MedicalResearch.com Interview with:
Richard Saitz, MD, MPH, FACP, DFASAM
Department of Community Health Sciences
Boston University School of Public Health
Clinical Addiction Research and Education (CARE) Unit
Section of General Internal Medicine, Department of Medicin
Boston University School of Medicine and Boston Medical Center
Boston , Massachusetts
MedicalResearch.com: What is the background for this study? What are the main findings?
Response: Many people living with HIV infection use alcohol and other drugs including marijuana. People with HIV infection are also susceptible to cognitive dysfunction from many causes from HIV infection itself to aging.
The main findings were that among people with HIV and substance use disorder, lifetime marijuana and alcohol use were not associated with cognitive dysfunction, likely due to competing risks. But current marijuana use was associated with cognitive dysfunction.
MedicalResearch.com: What should clinicians and patients take away from your report?
Response: That marijuana may impair cognitive function among people with HIV infection and substance use disorder. Said another way, marijuana use is not without risks, and cognitive dysfunction is an important issue among those with HIV infection.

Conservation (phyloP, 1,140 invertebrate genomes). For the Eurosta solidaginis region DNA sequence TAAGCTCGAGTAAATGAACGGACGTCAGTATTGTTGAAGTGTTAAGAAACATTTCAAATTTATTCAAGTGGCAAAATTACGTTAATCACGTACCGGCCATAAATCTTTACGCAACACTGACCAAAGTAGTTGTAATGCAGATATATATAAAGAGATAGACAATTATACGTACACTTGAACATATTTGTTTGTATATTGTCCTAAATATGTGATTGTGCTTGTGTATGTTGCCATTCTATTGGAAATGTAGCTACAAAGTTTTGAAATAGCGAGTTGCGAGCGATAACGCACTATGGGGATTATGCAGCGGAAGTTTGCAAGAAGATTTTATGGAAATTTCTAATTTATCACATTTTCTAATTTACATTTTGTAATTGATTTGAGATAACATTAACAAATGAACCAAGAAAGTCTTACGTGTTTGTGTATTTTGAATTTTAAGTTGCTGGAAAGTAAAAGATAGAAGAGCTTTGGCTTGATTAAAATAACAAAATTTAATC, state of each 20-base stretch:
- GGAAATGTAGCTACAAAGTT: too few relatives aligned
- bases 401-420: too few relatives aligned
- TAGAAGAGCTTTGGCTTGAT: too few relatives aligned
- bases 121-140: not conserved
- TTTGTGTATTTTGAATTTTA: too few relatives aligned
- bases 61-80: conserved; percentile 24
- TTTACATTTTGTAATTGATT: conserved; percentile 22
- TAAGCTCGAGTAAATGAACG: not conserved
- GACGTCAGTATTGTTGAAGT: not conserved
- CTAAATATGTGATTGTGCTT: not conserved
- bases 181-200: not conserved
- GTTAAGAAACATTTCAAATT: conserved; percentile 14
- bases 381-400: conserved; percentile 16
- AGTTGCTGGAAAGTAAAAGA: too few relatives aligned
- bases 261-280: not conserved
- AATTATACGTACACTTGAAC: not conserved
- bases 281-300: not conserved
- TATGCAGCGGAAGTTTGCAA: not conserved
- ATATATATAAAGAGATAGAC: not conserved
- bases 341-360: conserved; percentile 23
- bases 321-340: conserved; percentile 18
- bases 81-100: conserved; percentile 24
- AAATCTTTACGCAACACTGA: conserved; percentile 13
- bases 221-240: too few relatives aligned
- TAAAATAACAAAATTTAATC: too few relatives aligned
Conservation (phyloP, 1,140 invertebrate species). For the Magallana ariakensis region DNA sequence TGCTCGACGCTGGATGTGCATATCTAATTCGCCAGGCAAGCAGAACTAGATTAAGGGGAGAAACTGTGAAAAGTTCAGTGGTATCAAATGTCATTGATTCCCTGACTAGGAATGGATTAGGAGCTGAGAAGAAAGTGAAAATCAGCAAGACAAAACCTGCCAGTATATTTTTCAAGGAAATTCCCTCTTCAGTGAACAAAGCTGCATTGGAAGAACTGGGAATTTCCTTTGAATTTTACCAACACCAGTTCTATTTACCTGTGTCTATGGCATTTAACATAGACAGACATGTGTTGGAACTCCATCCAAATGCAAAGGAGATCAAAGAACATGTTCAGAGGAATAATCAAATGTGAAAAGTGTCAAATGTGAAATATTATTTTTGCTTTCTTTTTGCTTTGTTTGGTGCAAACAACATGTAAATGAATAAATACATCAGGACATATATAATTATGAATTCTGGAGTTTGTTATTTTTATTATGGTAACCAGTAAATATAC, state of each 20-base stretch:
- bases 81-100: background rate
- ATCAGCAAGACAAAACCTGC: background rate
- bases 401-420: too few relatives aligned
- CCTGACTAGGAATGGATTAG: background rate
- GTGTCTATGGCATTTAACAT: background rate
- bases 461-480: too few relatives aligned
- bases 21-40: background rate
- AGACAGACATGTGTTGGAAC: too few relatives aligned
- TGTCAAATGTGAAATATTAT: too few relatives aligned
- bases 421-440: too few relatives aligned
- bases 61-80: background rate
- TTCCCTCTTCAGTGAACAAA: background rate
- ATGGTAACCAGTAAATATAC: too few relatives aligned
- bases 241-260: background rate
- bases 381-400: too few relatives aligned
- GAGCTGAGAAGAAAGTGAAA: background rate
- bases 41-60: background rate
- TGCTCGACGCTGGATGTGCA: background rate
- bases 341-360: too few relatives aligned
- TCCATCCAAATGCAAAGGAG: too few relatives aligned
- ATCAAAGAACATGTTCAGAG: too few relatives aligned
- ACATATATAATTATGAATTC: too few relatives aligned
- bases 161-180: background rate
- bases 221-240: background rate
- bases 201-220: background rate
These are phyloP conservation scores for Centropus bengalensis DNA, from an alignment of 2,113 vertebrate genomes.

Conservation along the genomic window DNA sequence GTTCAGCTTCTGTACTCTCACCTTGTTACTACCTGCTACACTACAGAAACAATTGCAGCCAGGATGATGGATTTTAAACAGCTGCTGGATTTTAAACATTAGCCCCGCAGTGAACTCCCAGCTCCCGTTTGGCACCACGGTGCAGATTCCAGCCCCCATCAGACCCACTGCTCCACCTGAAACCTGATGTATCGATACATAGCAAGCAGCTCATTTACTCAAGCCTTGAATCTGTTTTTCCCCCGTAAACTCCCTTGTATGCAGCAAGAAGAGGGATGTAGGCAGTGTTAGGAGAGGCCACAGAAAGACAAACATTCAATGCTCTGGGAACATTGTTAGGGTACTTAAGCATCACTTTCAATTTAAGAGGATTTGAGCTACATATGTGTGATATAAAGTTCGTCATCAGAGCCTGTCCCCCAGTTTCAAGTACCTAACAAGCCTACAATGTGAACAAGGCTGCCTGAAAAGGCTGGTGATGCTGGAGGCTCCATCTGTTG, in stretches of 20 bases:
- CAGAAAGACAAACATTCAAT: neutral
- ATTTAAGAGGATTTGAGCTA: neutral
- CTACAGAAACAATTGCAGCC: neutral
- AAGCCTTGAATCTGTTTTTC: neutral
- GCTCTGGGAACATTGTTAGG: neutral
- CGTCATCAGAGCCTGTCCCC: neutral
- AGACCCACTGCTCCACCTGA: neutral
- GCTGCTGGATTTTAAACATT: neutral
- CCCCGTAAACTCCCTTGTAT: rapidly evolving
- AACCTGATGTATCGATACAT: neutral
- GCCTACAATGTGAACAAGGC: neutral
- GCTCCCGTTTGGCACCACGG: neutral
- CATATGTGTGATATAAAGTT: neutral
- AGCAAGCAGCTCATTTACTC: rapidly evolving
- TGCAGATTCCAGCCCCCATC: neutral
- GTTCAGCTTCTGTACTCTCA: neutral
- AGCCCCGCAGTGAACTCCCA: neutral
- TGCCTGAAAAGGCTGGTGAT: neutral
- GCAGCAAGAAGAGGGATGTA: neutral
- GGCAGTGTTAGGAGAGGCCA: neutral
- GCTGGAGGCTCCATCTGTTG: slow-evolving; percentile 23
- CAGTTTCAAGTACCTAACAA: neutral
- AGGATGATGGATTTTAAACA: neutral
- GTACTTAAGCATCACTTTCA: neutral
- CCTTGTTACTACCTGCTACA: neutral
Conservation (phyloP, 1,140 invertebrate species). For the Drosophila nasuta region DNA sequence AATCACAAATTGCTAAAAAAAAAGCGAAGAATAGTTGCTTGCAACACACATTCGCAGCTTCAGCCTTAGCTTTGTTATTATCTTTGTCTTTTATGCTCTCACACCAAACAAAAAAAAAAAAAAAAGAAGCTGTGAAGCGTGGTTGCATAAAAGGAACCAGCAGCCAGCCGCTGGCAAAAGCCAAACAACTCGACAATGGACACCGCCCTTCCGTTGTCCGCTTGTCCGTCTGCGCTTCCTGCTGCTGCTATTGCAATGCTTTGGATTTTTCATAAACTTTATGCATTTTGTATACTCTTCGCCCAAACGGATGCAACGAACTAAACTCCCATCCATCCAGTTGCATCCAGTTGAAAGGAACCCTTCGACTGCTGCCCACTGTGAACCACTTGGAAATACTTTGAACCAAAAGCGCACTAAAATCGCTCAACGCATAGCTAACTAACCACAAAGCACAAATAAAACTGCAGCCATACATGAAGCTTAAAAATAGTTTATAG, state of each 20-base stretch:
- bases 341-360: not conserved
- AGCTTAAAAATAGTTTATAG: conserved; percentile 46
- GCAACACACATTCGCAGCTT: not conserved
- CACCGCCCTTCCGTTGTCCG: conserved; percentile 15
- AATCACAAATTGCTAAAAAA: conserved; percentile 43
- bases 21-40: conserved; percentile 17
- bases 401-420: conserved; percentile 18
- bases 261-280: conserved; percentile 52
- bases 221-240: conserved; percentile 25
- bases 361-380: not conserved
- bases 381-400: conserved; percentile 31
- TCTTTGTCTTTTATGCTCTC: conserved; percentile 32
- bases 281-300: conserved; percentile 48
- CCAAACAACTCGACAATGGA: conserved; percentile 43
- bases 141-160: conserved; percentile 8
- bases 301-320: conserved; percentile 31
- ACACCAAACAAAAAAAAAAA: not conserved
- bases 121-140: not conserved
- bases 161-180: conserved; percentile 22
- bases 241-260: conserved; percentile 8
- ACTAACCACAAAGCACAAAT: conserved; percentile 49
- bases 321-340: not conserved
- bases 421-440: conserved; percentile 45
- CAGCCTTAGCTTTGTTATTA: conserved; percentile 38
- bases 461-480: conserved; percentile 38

MedicalResearch.com: What recommendations do you have for future research as a result of this study?
Response: Future studies should use better measures of cognitive function, in larger samples, and should aim to clarify what contributes to cognitive dysfunction.
MedicalResearch.com: Thank you for your contribution to the MedicalResearch.com community.
Subst Abus. 2017 Oct 23:0. doi: 10.1080/08897077.2017.1391925. [Epub ahead of print]
Lifetime Marijuana and Alcohol Use, and Cognitive Dysfunction in People with Human Immunodeficiency Virus Infection.
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